An Argentine-flag tank ship hauling South African molasses has become a reluctant resident of the Dundalk Marine Terminal, detained by U.S. Coast Guard officials who call it a hazard to the environment and to the ship's crew.
One of the Campo Duran's main engines doesn't work and the ship can't produce fresh water for drinking and bathing, the Coast Guard said yesterday. The ship also is leaking oil into its bilge so profusely that one of its cargo holds was converted to a slop tank, and the water separator required to clean the bilge doesn't work.
The Campo Duran arrived in Baltimore Dec. 18 after a brief stop in Trinidad and Tobago, and was quickly ordered to stay in port after a routine Coast Guard inspection. At least one crew member says he considers the ship too dangerous to sail and wants to go home, though the vessel's owners are working to correct its problems.
"The first day I arrived on board, I told the master I believed [the ship] was extremely dangerous to operate," said Alfredo Oscar Martinez, 47, the first mate, who reported to the ship in Baltimore last week. As were other crew members, he was resting last night at the International Seafarers Center on the marine terminal grounds. "Nobody on board knows how to operate it or has any tanker experience," Martinez said. "Many people are not happy, but they are afraid to lose their jobs and have to pay the ticket to get back."
Coast Guard officials describe the Campo Duran as one of the most troubled foreign ships the agency has ever boarded in Baltimore, but say the vessel's Greek owners are cooperating and that the ship could sail in a week or two.
The Campo Duran was built in 1975 and hadn't called on an American port since 1988, making it a top priority for Coast Guard inspectors. Foreign governments generally adopt the same safety standards as the United States, but many don't enforce them.
A team of inspectors went on board the ship shortly after it arrived in Baltimore. The inspectors also had been asked by the ship's owners to certify it to carry flammable and combustable liquids. The team found a crew member welding in the engine room -- illegal under any circumstances without a permit, but so dangerous, given the fuel leaks, that the ship was immediately detained as a fire hazard.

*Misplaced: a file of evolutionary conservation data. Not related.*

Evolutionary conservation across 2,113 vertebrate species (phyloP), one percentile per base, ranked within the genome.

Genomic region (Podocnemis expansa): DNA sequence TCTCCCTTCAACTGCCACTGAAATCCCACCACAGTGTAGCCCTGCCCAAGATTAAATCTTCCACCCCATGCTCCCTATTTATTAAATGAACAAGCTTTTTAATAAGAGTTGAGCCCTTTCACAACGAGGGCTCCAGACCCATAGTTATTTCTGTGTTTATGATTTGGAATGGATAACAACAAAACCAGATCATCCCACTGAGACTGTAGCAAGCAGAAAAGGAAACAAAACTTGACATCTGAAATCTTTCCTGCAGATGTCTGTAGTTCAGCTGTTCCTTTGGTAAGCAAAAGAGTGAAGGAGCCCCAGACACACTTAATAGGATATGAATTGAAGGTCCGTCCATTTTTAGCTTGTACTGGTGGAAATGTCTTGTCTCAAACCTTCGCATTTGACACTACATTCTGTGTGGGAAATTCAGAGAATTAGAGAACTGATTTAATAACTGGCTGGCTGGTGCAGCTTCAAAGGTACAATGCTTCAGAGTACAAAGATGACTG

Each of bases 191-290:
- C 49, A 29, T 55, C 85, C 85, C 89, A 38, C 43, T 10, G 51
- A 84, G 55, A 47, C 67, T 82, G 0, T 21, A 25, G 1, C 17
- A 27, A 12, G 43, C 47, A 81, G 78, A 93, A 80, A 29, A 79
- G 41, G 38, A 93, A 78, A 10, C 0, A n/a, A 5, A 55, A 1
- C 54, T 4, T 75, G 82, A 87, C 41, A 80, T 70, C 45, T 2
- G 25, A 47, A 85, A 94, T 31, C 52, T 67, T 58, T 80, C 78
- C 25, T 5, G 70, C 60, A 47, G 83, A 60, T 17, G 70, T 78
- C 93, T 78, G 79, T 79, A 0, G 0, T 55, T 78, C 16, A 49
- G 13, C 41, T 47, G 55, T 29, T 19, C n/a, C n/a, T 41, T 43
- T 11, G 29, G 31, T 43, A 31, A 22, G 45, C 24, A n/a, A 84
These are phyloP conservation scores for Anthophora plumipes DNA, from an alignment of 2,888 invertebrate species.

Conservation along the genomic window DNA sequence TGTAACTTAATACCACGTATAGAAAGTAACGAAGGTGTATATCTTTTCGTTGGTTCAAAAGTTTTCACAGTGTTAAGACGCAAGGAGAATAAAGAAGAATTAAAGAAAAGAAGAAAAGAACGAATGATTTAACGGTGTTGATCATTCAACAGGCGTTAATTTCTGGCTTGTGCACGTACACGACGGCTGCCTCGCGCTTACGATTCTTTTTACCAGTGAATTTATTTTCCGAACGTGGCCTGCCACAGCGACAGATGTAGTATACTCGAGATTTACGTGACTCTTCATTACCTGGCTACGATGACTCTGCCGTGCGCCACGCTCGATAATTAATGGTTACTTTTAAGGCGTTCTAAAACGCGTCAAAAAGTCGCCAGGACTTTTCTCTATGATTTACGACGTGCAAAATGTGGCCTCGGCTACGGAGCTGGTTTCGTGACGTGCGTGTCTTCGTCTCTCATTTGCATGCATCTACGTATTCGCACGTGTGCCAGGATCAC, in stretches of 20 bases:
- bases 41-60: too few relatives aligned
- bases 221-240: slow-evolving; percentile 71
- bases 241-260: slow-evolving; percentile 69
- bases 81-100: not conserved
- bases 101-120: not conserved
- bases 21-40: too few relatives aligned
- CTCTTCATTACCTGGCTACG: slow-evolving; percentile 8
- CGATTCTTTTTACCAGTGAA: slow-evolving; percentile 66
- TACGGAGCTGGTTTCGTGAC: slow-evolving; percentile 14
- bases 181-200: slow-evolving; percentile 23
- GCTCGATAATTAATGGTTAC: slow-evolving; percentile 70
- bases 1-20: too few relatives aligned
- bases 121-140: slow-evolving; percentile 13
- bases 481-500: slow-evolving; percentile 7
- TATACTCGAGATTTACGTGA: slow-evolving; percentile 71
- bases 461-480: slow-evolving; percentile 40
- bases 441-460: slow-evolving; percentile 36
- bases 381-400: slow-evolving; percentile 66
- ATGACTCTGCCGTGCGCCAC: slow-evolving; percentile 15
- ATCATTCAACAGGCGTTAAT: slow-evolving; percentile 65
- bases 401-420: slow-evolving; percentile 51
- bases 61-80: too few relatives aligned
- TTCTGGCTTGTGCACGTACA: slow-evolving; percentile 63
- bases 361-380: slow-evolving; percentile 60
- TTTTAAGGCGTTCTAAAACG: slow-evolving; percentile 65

After several more days of inspections, the Coast Guard found that the Campo Duran's radar plotting system didn't work, its emergency towing system was sitting on the stern uninstalled and one of its lifeboats was blocked in by 55-gallon drums stacked on the deck. The ship has no heat, some of its toilets are filled with waste and crew members were living in an area that was supposed to serve as the ship's hospital.
"As soon as the ship is safe to sail, we'll let it go. We're not trying to penalize anyone," said Coast Guard Lt. John Nadeau. "But there are some obvious safety and habitability concerns."
Chief among the Coast Guard's worries is that the ship seems to have no safety-management system -- the required set of procedures the crew should be trained to follow in emergencies. Its safety manuals are in English, but the crew speaks mostly Spanish, and even the ship's officers seemed not to understand how the safety systems are supposed to work, Nadeau said.
On Christmas Eve, the Campo Duran spilled 150 gallons of fuel oil into the Patapsco River because crew members trying to transfer it from a holding tank to a generator pumped it through the wrong pipes. They quickly cleaned up the spill, but now are prohibited from transferring fuel without Coast Guard inspectors aboard.
The Coast Guard team at Curtis Bay routinely finds safety and environmental problems on ships, but rarely enough to warrant detaining the vessel.
But tight profit margins and competition from ships using Third World labor have made safety problems on foreign ships increasingly common in American waters. The Pakistani freighter Delta Pride arrived off the coast of Brownsville, Texas, just before Thanksgiving and is still there -- its owners bankrupt and its crew relying on handouts for food.
As common as such problems have become in the modern era of foreign-flag shipping, however, crew members of the Campo Duran have an advantage: The vessel's operators are paying to keep it afloat. Sougerka Maritime Co. Ltd. of Piraeus, Greece, reportedly is working with the ship's flag state -- Argentina -- and the "classification society" responsible for certifying its systems to get the vessel under way.
Meanwhile, the crew works aboard the ship at the Dundalk pier and the buyer awaits its molasses at the ship's scheduled stop in Albany, N.Y. Crew members who spent Christmas in their bunks or playing pool at the Seafarer's Center are making plans to spend New Year's Eve there, too.
Pub Date: 12/29/98